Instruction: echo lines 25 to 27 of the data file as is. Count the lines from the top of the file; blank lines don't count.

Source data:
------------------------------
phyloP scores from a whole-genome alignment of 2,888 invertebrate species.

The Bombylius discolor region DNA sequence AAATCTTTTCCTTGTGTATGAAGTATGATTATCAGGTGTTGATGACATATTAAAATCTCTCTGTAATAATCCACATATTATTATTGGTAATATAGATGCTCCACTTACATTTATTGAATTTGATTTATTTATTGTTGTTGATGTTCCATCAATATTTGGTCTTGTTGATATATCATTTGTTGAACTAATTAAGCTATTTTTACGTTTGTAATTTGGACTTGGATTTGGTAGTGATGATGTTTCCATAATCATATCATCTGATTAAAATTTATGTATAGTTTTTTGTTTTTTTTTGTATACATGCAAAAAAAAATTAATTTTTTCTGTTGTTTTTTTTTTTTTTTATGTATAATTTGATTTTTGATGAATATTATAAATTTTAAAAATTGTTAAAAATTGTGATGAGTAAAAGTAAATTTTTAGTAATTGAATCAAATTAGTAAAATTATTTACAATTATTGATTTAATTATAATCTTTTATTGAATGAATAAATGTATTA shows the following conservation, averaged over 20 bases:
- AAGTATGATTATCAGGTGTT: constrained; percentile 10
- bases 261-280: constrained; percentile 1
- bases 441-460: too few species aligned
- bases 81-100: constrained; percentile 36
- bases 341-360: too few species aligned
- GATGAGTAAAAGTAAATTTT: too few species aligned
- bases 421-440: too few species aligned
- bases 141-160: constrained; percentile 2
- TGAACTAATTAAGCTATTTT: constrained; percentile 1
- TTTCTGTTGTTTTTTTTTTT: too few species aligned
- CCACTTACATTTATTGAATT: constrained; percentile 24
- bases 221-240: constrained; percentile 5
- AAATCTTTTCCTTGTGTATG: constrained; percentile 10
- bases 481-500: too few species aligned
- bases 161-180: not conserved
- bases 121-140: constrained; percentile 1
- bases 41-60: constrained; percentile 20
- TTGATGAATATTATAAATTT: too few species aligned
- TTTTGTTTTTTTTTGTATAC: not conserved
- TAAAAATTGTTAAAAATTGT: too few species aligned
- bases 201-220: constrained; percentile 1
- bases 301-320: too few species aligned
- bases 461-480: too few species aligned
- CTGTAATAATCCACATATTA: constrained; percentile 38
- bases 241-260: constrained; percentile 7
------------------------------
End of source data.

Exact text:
- bases 461-480: too few species aligned
- CTGTAATAATCCACATATTA: constrained; percentile 38
- bases 241-260: constrained; percentile 7